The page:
"Curious Clusters", involving "hidden" Congressional campaign contribution bundling by health care special interests. Here's their 1-2-3 on the investigation:
The investigation identified outside lobbyists that donated to the same members of Congress as their clients, and strongly suggests that special interest giving is enhanced by the K Street contributors they hire...
There is no indication that the extra giving by lobbyists was part of a planned effort by the healthcare firms to solidify their support among key members of Congress. But whether coordinated or not, the newly-found clusters of lobbyist giving clearly illustrate the intensity of the full-court press that the industry is currently waging on Capitol Hill.
In all, 61 members of Congress39 in the Senate, 22 in the House, 38 Democrats and 23 Republicansgot money from 10 or more outside lobbyists whose healthcare or health insurance industry clients also contributed to their campaigns.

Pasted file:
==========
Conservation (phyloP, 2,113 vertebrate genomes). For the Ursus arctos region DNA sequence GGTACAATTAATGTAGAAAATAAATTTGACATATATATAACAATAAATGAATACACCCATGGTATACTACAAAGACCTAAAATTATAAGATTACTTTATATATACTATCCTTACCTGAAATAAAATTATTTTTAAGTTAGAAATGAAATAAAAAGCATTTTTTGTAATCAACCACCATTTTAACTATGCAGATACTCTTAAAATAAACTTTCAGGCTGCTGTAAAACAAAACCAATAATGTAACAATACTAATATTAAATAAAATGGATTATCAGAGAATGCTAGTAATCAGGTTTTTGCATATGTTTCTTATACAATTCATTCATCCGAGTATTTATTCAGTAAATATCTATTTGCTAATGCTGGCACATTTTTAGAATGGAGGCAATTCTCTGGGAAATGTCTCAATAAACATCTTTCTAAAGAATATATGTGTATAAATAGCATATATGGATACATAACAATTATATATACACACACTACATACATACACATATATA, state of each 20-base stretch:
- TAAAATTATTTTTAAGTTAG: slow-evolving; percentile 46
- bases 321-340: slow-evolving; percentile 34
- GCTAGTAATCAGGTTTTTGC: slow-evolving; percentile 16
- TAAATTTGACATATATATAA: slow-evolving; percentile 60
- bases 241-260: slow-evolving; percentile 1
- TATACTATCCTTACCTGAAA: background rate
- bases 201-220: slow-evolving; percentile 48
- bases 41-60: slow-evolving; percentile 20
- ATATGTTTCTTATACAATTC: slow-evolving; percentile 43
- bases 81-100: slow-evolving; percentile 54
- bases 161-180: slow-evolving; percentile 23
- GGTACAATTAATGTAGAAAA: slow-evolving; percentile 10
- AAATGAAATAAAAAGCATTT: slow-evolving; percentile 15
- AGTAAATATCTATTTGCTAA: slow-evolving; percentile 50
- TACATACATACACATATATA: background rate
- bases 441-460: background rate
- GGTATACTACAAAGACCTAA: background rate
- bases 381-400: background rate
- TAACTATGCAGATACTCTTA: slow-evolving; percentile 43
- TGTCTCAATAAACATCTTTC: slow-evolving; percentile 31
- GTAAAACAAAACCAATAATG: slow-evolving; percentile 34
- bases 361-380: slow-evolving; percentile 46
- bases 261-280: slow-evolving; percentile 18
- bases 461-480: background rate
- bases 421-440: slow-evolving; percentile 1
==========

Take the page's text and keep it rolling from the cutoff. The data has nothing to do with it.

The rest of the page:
Sen. Max Baucus, the Senate Finance Committee chairman who recently voted down two public-option amendments, was the third largest recipient after Republicans Sen. John McCain and Sen. Mitch McConnell. (click the chart to enlarge). Of the 61 members, only two New Mexican names turn up: Sen. Tom Udall and Rep. Martin Heinrich, both Democrats.
According to the research, Udall accepted $2,250 from two health-related organizationsRoche Holdings and UnitedHealthwhich was then "enhanced" ten-fold by $22,700 in donations from 21 lobbyists. Heinrich accepted $2,250 from Amgen, which was then amplified by $9,850 from 11 lobbyists.
Sen. Jeff Bingaman, one of the original "gang of six" assigned to hash out a health reform bill and one of the eight Senate Finance members to vote for both public option amendments, was not one of the 61 Congressmen. Nor was Rep. Ben R. Lujan or Rep. Harry Teague.